It is early evening in Tabriz, the capital of Iran's north-western province of Eastern Azerbaijan.
It is Friday, the Iranian equivalent of a late Sunday afternoon in New Zealand, so the Ilgoli Garden, one of Tabriz's favourite places to promenade is packed with locals.
It is autumn now and soon the evenings will be too cold for leisurely strolling and the drinking of tea at outdoor kiosks.
The focal point of the garden is a large square pool, in the centre of which is a two-storey pavilion adorned with decorative tilework. A short causeway connects this to the wide pavement that frames the pool.
Four fountains, illuminated with multi-coloured lights, play in the centre of the pool. Drifting in and out of the colour-splashed water are pedolos shaped like white swans.
Promenading around the pool are little girls in frilly pink party dresses, young married couples holding hands and diminutive old ladies in flowered chadors (the length of cloth that more conservative women use to cover themselves from head to foot).
The tea stalls are doing a roaring trade as are the sellers of dishes of hot broad beans.
There's an Italian-Iranian circus here too. We don't go in so I have no idea if perhaps there are Iranian trapeze artists performing in some kind of circus version of hijab (modest Islamic style clothing).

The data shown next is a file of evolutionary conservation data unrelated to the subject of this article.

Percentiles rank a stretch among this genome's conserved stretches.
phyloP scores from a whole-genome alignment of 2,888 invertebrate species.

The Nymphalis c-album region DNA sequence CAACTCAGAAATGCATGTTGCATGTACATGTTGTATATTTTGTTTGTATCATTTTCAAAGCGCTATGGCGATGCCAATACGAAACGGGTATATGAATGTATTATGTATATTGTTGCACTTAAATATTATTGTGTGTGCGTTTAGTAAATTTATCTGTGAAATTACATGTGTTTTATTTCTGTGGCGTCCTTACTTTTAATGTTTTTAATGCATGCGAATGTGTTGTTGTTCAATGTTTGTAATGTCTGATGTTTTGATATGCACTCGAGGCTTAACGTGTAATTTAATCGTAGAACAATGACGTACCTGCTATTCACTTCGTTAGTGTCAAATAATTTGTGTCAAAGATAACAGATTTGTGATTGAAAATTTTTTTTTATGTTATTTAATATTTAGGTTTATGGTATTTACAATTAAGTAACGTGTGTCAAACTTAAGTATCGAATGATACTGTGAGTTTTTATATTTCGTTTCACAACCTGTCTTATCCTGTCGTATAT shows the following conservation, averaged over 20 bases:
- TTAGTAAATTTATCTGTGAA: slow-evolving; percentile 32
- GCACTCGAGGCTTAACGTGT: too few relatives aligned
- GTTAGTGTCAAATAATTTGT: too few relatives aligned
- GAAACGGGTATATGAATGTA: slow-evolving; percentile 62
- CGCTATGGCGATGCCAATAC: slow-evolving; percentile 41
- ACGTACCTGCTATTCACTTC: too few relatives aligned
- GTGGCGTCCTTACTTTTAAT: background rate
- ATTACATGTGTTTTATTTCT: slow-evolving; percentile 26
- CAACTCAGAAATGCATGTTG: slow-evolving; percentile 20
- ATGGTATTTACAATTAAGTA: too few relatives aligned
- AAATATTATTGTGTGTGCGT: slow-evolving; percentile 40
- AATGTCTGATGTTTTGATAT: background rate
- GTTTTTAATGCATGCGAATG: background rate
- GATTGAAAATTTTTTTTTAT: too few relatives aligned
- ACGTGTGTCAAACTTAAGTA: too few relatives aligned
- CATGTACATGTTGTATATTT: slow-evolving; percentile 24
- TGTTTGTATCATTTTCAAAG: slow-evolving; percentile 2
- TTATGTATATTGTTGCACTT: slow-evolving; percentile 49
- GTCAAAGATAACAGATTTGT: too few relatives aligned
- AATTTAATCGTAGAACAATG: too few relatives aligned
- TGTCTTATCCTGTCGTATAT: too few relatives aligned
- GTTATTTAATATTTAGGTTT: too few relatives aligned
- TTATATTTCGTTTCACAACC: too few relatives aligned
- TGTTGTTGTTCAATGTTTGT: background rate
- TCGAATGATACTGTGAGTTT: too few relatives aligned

Shrieks of mock terror are emanating from the brightly lit funfair, near which a cascade tumbles down a steep hill from the upper terrace of the garden.
It is quieter up here, the garden more secluded and many of the park benches are occupied by young couples gazing into each other's eyes, hands locked together.
We stop to drink tea and people stop to ask where I come from and what do I think of Iran.
Sadly Iranians are all too aware that the image of their country portrayed in much of the western world is a far cry from their reality. When they ask what the media tells people about Iran I often find myself fudging my replies.
How do you explain to a smiling couple who are proffering you tea and pistachio nuts that back at home are people convinced Western tourists will be in deep peril in their country?
Pictured above: The Ilgoli Garden in Iran's northwest. Photo / M. Karzarj